Use products not intended for skin – A client may resort to using personal-care commodities, food products, or any other non-skin care items in a desperate attempt to rid the skin of problem areas. For instance, an old remedy for clearing a pimple is to dab a bit of toothpaste on a lesion and wait overnight for the product to work as a spot treatment.
This “alternative” form of treatment is a fluke if it works. While toothpaste does in fact contain antibacterial ingredients, this product cannot be recommended for use on acne lesions. Why? Because toothpaste is an oral dentifrice intended for use in cleaning a person’s teeth, and is not FDA approved for the topical treatment of acne. Irritation and inflammation is more likely to occur than blemish clearing. Besides, we certainly do not want our clients using mouthwash as toner and dental tools as comedo extractors.
Combine multiple products (product abuse) – Product abuse is another extreme measure many people may take in what seems to be an uphill battle with acne. For instance, say you have a new client who went to the dermatologist to receive to receive medical treatment for her acne. The doctor prescribed Retin-A to be applied as a topical spot treatment and tetracycline to be taken orally. A week before her doctor’s appointment, she visited your facility, received her monthly treatment, and purchased professionally recommended acne products. You were not made aware, however, that she would be visiting a dermatologist or that she had purchased several topical acne products from the local grocery store.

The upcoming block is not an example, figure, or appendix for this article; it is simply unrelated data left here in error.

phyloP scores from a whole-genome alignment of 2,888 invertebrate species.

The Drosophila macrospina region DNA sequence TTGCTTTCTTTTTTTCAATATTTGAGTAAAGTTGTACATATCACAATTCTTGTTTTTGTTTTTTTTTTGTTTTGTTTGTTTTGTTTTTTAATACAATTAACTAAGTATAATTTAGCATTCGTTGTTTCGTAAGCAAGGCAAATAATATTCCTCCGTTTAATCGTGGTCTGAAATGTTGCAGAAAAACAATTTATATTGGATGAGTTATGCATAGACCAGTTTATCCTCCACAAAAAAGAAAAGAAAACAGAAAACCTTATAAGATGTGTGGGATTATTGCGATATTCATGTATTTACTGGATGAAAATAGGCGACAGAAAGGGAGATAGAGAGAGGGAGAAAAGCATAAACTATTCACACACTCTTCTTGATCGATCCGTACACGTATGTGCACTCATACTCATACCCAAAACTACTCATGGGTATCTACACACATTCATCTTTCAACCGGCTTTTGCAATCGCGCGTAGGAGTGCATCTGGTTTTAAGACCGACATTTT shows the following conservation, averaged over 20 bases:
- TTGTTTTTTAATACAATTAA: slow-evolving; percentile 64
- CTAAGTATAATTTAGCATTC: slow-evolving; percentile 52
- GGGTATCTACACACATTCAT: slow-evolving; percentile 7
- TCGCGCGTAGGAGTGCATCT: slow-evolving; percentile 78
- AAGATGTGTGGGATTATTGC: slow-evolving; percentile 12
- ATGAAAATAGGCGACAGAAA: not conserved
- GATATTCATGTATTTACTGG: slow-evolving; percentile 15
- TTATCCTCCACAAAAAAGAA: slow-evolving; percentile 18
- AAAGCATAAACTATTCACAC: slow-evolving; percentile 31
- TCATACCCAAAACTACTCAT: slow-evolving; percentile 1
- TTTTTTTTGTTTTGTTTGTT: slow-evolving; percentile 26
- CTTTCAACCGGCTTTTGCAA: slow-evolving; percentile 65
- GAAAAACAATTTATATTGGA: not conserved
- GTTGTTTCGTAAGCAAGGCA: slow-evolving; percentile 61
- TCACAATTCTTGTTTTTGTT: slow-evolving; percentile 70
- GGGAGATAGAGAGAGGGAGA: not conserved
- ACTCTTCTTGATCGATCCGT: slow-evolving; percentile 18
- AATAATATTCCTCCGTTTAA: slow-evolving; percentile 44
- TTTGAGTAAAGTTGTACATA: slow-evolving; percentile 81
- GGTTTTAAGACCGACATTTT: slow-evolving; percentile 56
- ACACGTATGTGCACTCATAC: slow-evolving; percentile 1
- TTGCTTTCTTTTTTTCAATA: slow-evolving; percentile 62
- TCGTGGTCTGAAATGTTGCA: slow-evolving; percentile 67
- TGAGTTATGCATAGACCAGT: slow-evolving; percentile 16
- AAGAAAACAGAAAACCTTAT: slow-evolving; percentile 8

After your client decides that Retin-A and tetracycline is not working fast enough, she begins to use a few professional products more frequently than advised. When her skin does not respond as originally thought, the products bought at the grocery store are then added to the equation. Before too much time, your client’s skin is irritated, inflamed, and altogether worse than before she began her new self-constructed “super-regimen.”